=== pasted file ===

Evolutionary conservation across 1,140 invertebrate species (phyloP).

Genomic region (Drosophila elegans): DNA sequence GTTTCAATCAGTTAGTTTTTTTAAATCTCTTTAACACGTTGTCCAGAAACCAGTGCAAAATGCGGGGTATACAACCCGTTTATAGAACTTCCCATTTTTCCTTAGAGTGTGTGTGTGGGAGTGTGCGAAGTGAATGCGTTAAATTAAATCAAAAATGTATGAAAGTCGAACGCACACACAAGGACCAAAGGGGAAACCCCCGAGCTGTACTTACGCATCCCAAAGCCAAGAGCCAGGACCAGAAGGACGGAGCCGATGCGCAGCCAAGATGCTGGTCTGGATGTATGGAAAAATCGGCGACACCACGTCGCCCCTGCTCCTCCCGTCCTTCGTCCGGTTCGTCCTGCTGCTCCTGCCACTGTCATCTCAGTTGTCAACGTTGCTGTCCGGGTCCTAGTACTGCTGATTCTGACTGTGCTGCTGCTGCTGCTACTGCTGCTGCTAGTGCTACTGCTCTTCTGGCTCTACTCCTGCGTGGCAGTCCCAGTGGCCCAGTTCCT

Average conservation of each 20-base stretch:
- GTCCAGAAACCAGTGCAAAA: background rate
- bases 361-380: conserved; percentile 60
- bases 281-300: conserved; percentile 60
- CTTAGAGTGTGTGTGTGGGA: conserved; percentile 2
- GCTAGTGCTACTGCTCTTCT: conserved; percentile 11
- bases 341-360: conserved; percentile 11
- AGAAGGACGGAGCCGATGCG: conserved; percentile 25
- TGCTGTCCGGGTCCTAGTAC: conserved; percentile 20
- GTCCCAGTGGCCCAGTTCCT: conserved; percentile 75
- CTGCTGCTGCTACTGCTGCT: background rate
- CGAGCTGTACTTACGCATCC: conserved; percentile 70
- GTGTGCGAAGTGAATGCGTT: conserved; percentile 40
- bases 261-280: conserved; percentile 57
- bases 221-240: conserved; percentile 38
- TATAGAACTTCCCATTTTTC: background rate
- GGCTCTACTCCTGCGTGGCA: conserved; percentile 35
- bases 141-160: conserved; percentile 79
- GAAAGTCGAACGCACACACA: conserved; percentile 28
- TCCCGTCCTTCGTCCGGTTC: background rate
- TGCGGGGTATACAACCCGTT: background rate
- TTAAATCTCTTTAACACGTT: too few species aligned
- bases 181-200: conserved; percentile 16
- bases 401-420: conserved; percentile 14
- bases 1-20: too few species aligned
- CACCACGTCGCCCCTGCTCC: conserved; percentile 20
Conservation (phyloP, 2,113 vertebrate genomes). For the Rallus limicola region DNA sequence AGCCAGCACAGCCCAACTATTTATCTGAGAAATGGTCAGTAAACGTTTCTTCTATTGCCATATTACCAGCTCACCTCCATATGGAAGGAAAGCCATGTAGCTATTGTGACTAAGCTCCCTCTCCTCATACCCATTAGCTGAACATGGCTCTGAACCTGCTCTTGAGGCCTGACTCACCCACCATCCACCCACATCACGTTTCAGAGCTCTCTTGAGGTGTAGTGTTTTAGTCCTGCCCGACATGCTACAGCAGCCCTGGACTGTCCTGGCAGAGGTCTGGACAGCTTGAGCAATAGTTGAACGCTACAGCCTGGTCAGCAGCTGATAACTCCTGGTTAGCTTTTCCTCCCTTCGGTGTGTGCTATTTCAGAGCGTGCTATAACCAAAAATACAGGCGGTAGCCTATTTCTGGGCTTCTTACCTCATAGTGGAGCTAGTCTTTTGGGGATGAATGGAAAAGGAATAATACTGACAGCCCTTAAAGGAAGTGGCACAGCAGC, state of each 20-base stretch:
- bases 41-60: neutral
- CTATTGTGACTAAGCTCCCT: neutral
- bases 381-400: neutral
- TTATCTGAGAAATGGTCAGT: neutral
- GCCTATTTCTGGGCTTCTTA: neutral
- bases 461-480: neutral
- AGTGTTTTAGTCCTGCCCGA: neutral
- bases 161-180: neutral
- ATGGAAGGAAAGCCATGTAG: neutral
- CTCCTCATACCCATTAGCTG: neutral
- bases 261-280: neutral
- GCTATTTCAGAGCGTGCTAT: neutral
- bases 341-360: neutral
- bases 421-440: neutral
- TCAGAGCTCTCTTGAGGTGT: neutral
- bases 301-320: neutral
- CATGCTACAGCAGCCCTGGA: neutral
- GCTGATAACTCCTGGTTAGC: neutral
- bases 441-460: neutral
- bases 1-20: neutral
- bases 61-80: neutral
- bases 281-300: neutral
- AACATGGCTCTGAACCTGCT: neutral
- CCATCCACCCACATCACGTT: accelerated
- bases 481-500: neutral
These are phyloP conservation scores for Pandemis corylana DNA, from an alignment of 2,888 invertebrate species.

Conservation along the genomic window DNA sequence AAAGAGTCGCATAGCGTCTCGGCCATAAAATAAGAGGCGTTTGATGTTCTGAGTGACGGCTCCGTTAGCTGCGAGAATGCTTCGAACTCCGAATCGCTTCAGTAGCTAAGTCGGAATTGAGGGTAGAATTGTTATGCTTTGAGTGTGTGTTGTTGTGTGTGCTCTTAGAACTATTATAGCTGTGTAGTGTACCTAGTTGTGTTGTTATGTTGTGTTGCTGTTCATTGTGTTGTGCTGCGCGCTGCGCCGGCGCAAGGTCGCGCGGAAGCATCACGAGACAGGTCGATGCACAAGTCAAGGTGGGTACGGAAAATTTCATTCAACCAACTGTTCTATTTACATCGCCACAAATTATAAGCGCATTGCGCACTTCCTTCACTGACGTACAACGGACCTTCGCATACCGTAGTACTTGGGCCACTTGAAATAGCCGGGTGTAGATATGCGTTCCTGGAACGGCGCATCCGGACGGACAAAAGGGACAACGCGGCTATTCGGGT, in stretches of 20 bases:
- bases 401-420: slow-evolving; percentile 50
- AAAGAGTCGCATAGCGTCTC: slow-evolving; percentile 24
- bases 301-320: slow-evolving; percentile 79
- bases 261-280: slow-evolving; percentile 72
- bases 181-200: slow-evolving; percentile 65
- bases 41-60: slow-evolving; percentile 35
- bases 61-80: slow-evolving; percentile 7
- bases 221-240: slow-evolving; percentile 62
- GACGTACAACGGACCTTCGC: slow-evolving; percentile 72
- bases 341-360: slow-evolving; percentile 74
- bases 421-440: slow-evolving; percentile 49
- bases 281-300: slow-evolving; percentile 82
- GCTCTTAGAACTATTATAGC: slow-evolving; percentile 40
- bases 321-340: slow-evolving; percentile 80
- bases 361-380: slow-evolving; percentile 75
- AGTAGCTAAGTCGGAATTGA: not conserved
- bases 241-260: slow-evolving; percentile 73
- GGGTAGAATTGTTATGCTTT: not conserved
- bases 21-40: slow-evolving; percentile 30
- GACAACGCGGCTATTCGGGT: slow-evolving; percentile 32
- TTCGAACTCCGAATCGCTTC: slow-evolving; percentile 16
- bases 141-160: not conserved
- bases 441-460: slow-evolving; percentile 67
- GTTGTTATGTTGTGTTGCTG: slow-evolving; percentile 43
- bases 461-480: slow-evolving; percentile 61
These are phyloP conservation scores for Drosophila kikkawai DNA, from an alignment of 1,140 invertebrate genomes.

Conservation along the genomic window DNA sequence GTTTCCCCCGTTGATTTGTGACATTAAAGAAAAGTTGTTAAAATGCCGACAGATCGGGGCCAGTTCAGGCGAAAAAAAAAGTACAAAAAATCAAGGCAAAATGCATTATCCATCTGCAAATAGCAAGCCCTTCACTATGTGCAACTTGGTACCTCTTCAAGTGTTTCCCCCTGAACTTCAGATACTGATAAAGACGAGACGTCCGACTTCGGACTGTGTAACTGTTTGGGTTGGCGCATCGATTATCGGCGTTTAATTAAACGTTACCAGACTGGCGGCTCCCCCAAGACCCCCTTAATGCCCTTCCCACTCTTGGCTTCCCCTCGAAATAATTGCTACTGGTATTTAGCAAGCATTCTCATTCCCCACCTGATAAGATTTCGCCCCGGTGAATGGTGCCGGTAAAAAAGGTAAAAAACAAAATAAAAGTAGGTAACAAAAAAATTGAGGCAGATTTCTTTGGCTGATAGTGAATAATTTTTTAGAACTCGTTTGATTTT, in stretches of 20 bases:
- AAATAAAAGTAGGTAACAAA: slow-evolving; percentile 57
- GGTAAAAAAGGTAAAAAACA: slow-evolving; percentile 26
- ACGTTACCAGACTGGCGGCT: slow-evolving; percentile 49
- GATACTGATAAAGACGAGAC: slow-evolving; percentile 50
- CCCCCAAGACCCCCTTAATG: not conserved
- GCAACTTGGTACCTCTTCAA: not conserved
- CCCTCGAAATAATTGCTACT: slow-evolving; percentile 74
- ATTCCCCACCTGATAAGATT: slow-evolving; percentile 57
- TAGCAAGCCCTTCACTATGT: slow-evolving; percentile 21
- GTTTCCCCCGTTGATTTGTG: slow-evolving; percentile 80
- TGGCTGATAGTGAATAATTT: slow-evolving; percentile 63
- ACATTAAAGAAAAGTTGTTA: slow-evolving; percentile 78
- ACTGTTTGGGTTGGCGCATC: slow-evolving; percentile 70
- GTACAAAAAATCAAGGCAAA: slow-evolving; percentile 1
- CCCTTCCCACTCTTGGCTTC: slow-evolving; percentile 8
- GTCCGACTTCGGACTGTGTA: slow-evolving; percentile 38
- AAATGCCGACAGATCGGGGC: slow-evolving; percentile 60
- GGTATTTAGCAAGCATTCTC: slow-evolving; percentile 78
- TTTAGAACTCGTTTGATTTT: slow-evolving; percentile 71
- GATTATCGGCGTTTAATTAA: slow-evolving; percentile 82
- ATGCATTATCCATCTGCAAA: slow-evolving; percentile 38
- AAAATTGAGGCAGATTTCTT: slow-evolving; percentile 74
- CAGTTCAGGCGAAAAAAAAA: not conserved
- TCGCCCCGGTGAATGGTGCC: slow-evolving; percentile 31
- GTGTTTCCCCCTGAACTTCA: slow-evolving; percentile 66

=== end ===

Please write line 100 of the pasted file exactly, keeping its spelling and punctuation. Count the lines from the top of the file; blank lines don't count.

- AAATGCCGACAGATCGGGGC: slow-evolving; percentile 60